Elements of Misprision


The three-judge panel reaffirmed the long-established rule that  “[t]o establish misprision of a felony,” under 18 U.S.C. § 4, “the government must prove beyond a reasonable doubt: ‘(1) that the principal . . . committed and completed the felony alleged; (2) that the defendant had full knowledge of that fact; (3) that he failed to notify the authorities; and (4) that he took affirmative steps to conceal the crime of the principal.’”


Both pre-and-post Trump Tower actions by Trump Jr., Kusher, and Manafort satisfy these four elements that constitute misprision.


And there is some evidence that President Trump in July 2017 tried to conceal this crime when he dictated a statement on Air Force One offering a non-criminal reason for the Trump Tower meeting which had only been recently uncovered by the media.


The Robert Mueller investigation is complete.


Crime of the Century


It established two clear certainties: Donald J. Trump got what he wanted in 2016, the presidency of the United States; and Russian President Vladimir Putin got what he wanted, the defeat of Hillary Clinton and the election of Trump. Some have said that Trump and Putin managed to “pull off the crime of the century” in the 2016 presidential election.


Foreign Meddling in Self-Rule


And this is exactly what the Founding Fathers of this nation were most afraid of.


In a recent op-ed piece in the Washington Post titled “How the Mueller report can still threaten Trump’s legitimacy,” Douglas Maggs emeritus professor of law at Duke University Walter Dellinger made this particularly poignant observation:


“During my years of teaching constitutional history, I reviewed day-by-day the debates at the 1787 Philadelphia Convention. I was struck by how often the Constitution’s framers voiced fears of foreign interference in American affairs. The delegates repeatedly fretted that the fledging nation would become a plaything of European politics, leading to the emergence of a ‘French party’ and a ‘British party’ that sap our capacity for self-rule. But I thought Americans would never tolerate foreign meddling, and I regarded their worries as unrealistic, even foolish. Until now.”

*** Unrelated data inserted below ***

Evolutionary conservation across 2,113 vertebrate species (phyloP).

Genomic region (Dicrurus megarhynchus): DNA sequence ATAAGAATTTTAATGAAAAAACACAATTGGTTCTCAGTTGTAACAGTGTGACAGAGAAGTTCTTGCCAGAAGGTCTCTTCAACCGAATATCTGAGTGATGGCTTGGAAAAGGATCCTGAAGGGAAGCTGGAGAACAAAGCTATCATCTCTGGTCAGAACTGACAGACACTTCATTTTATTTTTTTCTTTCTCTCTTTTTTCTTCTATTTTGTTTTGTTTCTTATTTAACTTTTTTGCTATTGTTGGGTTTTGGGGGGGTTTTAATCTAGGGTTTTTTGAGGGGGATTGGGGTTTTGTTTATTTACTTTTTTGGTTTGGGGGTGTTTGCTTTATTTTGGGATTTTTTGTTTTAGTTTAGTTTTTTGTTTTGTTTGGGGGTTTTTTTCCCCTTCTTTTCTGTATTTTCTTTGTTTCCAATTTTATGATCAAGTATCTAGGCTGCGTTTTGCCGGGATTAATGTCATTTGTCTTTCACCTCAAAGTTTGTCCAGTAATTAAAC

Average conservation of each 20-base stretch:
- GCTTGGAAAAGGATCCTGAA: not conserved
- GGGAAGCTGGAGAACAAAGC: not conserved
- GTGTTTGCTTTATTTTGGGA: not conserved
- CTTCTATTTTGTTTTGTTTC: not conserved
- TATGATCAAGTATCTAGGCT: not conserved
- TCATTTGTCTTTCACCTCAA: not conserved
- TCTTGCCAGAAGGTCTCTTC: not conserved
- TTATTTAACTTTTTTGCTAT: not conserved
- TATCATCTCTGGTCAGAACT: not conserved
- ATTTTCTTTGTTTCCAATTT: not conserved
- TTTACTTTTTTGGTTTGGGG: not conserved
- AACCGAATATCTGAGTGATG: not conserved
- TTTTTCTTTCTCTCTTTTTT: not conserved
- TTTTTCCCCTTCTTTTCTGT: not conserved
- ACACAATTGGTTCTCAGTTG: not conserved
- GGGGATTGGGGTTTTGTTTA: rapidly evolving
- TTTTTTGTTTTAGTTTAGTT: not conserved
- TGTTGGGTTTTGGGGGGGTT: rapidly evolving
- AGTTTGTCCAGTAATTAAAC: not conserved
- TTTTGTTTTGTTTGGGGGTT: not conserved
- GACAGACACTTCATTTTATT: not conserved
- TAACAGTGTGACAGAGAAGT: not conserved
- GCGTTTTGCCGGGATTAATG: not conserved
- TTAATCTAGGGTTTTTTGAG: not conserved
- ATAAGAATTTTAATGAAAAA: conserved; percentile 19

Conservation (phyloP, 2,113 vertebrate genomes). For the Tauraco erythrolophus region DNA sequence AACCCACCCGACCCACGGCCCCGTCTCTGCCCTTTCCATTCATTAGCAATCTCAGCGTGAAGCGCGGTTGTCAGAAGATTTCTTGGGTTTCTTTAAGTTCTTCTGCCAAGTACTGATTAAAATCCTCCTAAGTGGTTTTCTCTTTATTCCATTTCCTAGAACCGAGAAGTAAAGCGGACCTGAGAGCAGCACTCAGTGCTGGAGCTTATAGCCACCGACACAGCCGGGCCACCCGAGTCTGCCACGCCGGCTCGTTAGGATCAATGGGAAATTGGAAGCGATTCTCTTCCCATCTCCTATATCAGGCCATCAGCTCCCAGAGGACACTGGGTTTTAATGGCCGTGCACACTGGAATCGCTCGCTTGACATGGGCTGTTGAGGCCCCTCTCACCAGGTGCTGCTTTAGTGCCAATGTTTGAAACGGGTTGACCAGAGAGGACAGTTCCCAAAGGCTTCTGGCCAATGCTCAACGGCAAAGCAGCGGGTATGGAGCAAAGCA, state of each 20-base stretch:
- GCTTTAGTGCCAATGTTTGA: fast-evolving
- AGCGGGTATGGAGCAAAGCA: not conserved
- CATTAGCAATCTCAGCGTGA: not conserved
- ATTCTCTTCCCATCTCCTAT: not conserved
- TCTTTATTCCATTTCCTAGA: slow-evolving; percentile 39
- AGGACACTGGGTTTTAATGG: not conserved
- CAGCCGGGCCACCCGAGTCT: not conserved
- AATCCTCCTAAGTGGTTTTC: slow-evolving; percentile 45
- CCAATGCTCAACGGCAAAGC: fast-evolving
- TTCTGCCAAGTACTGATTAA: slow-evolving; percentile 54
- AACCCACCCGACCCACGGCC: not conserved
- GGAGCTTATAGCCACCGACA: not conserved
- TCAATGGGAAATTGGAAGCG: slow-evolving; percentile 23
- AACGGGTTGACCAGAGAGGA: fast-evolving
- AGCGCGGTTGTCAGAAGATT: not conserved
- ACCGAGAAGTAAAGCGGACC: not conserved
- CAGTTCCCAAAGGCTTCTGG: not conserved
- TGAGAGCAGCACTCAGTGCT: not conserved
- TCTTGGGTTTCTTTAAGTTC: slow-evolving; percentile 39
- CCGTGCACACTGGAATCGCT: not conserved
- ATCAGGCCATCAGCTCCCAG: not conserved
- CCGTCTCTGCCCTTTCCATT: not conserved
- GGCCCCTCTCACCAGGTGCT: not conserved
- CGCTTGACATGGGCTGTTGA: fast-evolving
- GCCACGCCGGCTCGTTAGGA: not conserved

President Trump’s attorney Rudy Giuliani and Islamphobist Fox News talk show host Jeanine Pirro have called President Trump’s investigators into his corrupt ties to Russia traitors and that they should be jailed for a host of crimes, including perjury.


The real individuals who should be prosecuted, we believe, are the members of the Trump family and his campaign mob associates who not only failed to report to the FBI but actively concealed the criminal contacts made to them by Russian operatives trying to procure the American presidency for Donald Trump.


U.S. Attorney General William Barr should honor his sworn constitutional duty to indict and prosecute individuals who violate the laws of the United States, including the president’s son and his son-in-law.